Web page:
“You killed that witch.” Indeed, the sentinel’s blood freckled the stones.

It coated Wind-Cleaver and her discarded helmet. Witch Killer.

Manon shoved the thought away, along with his implied question. “You owe me a life debt, King of Adarlan. Prepare yourself for the day I come to claim it.”

His sensuous mouth tightened. “Fight with us. Now—fight with us now

against him.”

Through the doorway, screams and battle cries rent the air. Witches had managed to land somewhere—had infiltrated the castle. It’d be a matter of moments before they were found. And if the king was not gone … She yanked him off the wall and shoved him into the stairwell.

His legs buckled, and he braced a tan hand against the ancient stone wall as he shot her a glare over a broad shoulder. A glare.

“Do you not know death when you see it?” she hissed, low and vicious. “I have seen death, and worse,” he said, those sapphire eyes frozen as

he surveyed her from head to armored boot-tip and back again. “The death you’d offer is kind compared to that.”

It struck something in her, but the king was already limping down the stairs, a hand braced on the wall. Moving so damn slowly while that poison worked its way out of him, his magic surely battling with everything it had to keep him on this side of life.

The door at the base of the tower shattered.

Dorian halted at the four Yellowlegs sentinels who rushed in, snarling up the hollow center of the tower. The witches paused, blinking at their Wing Leader.

Wind-Cleaver twitched in her hand. Kill him—kill him now, before they could spread the word that she’d been spotted with him … Shit, shit, shit.

Manon didn’t have to decide. In a whirlwind of steel, the Yellowlegs died before they could turn toward the warrior who exploded through the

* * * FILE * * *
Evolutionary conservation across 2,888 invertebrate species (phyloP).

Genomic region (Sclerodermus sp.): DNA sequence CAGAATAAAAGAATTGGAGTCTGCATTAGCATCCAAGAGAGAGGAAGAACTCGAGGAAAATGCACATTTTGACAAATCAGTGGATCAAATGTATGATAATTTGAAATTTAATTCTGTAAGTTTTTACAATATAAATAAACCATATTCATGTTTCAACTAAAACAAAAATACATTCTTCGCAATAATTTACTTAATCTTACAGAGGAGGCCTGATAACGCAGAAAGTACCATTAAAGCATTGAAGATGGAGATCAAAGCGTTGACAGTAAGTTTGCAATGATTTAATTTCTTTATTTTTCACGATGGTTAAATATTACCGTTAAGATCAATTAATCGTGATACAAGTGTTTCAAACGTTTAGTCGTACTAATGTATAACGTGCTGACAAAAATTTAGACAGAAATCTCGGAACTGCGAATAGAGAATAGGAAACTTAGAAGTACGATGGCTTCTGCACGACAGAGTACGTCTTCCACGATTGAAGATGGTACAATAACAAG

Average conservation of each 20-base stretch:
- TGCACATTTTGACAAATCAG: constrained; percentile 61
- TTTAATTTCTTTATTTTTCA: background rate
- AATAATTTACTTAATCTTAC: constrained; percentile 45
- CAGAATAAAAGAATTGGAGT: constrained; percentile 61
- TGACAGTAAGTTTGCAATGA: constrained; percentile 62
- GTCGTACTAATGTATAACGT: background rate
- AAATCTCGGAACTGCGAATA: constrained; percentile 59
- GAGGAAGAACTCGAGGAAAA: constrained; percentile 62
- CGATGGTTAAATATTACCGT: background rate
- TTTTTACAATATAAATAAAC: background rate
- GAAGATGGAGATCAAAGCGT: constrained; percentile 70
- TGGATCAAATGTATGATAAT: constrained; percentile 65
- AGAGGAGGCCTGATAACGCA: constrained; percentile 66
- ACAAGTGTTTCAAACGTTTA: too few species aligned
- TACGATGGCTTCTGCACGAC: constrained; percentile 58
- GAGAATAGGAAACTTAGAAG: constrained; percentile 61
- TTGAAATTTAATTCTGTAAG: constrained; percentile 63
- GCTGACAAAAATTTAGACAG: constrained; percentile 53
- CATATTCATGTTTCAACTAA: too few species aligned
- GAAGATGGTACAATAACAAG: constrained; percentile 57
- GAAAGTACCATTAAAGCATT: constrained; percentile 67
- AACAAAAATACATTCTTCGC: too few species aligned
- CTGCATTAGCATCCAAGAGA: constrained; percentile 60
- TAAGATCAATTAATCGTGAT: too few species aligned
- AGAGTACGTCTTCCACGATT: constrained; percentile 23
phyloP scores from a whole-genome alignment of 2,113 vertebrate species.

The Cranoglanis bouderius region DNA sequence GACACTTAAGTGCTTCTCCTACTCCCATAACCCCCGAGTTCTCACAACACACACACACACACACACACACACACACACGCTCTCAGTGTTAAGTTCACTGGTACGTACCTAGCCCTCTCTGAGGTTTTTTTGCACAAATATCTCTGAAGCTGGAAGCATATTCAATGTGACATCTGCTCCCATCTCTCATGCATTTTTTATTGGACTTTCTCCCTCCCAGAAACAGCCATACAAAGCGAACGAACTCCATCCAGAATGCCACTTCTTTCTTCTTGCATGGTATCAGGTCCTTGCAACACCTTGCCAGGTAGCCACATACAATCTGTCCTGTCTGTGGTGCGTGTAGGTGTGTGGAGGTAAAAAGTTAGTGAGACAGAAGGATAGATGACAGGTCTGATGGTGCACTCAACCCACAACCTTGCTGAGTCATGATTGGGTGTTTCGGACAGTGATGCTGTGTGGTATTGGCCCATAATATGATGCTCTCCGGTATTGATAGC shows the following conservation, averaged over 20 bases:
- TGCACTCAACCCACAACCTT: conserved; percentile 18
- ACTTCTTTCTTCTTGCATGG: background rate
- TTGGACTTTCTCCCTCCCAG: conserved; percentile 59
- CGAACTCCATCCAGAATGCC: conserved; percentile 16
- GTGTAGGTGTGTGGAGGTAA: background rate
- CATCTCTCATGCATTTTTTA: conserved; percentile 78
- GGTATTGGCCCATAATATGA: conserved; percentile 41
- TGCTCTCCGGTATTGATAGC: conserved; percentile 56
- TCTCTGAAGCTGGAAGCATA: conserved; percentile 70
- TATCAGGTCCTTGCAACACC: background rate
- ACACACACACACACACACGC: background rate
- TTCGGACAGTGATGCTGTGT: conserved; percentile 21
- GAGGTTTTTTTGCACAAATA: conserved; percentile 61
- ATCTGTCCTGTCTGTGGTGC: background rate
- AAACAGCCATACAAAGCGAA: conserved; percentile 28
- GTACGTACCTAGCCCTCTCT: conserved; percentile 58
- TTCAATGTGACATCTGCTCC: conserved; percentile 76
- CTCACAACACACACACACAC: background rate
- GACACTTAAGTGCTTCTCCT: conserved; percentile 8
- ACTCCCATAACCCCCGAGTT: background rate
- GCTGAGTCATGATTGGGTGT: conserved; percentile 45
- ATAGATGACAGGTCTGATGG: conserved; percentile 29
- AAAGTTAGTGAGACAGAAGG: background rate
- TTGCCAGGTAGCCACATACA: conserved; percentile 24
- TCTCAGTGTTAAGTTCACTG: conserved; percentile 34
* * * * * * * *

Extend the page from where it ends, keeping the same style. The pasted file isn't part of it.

Silver hair, tattooed face and neck, and slightly pointed ears. The source of that wind.

Dorian swore, staggering down a step, but the Fae warrior’s eyes were on her. Only lethal rage flickered there.

The air in Manon’s throat choked away into nothing.

A strangled sound came out of her, and she stumbled back, clawing at her throat as if she could carve an airway. But the male’s magic held firm.

He’d kill her for what she’d tried to do to his queen. For the arrow Asterin had shot, meaning to strike the queen’s heart. An arrow he had jumped in front of.

Manon crashed to her knees. The king was instantly at her side, studying her for a heartbeat before he roared down the stairs, “NO!

That was all it took. Air flooded her mouth, her lungs, and Manon gasped, back arching as she drank it in.

Her kind had no magical shields against attacks like that. Only when most desperate, most enraged, could a witch summon the core of magic in her—with devastating consequences. Even the most bloodthirsty and soulless of them only whispered of that act: the Yielding.

Dorian’s face swam in her watery vision. Manon still gasped for that fresh, lifesaving air as he said, “Find me when you change your mind, Blackbeak.”

Then the king was gone.